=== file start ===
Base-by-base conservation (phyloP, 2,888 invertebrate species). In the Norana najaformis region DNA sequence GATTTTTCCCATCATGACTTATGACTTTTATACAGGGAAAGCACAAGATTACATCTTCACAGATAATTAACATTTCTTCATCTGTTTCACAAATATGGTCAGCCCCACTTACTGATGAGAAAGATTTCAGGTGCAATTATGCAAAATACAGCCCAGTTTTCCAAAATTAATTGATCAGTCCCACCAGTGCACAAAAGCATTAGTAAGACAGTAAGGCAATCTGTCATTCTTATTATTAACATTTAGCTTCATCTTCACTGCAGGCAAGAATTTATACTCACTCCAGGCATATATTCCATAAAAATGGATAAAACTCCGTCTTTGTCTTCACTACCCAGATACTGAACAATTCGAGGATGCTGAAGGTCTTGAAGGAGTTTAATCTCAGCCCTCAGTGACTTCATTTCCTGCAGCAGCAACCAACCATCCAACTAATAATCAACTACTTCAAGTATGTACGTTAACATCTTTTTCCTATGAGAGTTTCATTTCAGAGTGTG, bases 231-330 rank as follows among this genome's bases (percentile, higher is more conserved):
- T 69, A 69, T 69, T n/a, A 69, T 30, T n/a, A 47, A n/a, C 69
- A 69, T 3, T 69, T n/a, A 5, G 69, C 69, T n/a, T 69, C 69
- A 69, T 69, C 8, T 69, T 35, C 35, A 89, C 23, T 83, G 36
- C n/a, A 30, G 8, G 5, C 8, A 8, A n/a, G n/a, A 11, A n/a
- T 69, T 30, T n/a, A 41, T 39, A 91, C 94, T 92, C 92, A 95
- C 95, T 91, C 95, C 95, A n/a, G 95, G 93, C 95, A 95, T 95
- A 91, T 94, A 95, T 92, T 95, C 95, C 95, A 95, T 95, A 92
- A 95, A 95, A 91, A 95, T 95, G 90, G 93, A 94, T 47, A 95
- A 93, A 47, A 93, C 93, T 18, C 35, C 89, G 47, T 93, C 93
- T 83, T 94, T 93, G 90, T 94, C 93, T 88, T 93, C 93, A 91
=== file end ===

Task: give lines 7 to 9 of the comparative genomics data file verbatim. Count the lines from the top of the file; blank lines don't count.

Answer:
- C 95, T 91, C 95, C 95, A n/a, G 95, G 93, C 95, A 95, T 95
- A 91, T 94, A 95, T 92, T 95, C 95, C 95, A 95, T 95, A 92
- A 95, A 95, A 91, A 95, T 95, G 90, G 93, A 94, T 47, A 95